"I was told to buy a software or lose my computer. I ignored it": A study of ransomware


Camelia Simoiu, Stanford University; Christopher Gates, Symantec; Joseph Bonneau, New York University; Sharad Goel, Stanford University


Ransomware has received considerable news coverage in recent years, in part due to several cases against high-profile corporate targets. Little is known, however, about the prevalence and characteristics of ransomware attacks on the general population, what proportion of users pay, or how users perceive risks and respond to attacks. Using a detailed survey of a representative sample of 1,180 American adults, we estimate that 2%--3% of respondents were affected over a 1-year period between 2016 and 2017. The average payment amount demanded was $530 and only a small fraction of affected users (about 4% of those affected) reported paying. Perhaps surprisingly, cryptocurrencies were typically only one of several payment options, suggesting that they may not be a primary driver of ransomware attacks. We conclude our analysis by developing a simple proof-of-concept method for risk-assessment based on self-reported security habits.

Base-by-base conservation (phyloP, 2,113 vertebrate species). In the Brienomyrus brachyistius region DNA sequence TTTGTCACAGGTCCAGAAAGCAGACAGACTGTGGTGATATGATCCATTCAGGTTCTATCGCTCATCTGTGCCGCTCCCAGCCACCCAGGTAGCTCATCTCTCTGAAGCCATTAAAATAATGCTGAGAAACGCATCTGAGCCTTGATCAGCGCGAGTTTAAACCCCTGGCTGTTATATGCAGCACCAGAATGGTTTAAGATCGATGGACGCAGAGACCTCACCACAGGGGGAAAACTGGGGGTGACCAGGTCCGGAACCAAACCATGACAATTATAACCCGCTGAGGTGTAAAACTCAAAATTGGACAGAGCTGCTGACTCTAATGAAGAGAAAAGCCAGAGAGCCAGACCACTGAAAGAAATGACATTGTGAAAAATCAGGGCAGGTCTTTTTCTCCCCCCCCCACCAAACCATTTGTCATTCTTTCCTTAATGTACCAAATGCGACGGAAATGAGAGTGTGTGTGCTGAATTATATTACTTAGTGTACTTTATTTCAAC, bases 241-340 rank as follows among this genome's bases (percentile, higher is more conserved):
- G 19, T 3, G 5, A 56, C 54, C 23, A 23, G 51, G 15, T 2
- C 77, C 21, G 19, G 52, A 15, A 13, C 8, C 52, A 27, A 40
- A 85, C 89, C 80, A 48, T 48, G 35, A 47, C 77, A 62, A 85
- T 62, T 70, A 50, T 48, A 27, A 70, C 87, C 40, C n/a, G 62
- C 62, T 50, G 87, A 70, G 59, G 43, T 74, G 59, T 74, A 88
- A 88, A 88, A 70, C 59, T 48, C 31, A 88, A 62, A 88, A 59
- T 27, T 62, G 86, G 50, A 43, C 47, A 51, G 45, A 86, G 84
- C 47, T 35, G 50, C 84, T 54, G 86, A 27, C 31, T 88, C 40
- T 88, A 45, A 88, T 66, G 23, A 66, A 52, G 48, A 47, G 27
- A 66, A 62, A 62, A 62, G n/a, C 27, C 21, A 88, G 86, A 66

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@inproceedings {238329,
author = {Camelia Simoiu and Joseph Bonneau and Christopher Gates and Sharad Goel},
title = {"I was told to buy a software or lose my computer. I ignored it": A study of ransomware},
booktitle = {Fifteenth Symposium on Usable Privacy and Security (SOUPS 2019)},
year = {2019},
isbn = {978-1-939133-05-2},
address = {Santa Clara, CA},
pages = {155--174},
url = {https://www.usenix.org/conference/soups2019/presentation/simoiu},
publisher = {USENIX Association},
month = aug

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